One of the reasons why evangelicals have a hard time with ministry to the homosexual community, particularly in the south, is that we are more interested in winning the culture war in America than we are in seeing lost homosexuals come to Christ. We are interested in defending the institution of marriage in our country through elections, constitutions and courthouses when we should be defending it through personal evangelism to the homosexual community. Sometimes we have to be willing to be less conservative politically in order to be more like Jesus personally.

Conversation. Conviction. Compassion. Conversion. I hope these simple principles in John 4 will help you in your quest to share the gospel with the homosexual community, or at least challenge your current mindset towards them. It certainly has mine.

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Compassion – A Third Principle for Ministry to the Homosexual Community

In three separate posts on Wednesday, Thursday and Friday of last week, I’ve explained in basic form the nature of evangelical resistance to gay marriage, and highlighted two core principles for Christian ministry to the homosexual community: conversation and conviction. We must be willing to engage and listen, and be unafraid of speaking the truth of the gospel into the lives of those we are listening to.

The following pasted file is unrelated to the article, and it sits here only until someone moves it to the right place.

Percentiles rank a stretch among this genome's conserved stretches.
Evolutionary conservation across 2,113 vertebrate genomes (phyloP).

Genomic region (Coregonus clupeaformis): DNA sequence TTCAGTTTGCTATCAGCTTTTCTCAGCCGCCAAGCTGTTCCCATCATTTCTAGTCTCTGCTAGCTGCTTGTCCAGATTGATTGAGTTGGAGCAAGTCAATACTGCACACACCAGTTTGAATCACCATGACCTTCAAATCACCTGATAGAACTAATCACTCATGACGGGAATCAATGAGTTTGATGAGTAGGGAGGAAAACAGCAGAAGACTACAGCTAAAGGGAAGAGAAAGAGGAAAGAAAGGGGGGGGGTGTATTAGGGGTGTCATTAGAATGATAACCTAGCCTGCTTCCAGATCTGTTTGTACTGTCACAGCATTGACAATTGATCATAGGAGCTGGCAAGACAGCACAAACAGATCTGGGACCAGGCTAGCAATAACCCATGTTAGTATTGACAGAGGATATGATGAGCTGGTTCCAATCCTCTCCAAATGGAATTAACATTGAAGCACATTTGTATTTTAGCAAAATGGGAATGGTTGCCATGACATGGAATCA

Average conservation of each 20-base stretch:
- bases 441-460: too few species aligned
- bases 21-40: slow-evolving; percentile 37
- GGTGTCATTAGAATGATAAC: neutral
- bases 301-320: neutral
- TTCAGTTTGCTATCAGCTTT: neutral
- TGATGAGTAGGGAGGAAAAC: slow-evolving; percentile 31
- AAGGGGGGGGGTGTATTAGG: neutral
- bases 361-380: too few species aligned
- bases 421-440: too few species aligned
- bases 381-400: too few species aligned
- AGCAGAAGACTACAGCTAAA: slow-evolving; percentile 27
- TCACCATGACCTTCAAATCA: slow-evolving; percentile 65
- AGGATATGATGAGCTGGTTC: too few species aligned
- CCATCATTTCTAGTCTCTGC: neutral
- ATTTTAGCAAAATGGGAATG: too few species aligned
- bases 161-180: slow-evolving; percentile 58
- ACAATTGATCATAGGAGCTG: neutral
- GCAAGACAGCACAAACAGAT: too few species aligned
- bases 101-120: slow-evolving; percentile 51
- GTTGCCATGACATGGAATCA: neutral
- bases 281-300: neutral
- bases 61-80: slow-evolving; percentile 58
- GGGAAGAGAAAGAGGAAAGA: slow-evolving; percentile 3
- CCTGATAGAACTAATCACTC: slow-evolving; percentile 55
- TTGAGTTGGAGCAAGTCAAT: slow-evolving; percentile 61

Perhaps the most disconcerting thing about the way the evangelical community, particularly in the south, talks about the homosexual community is just that: they talk ABOUT them, not with them. A lack of relationship with someone who is gay or with parents of gay children can only lead to harsh, insensitive or even hateful talk ABOUT homosexuals.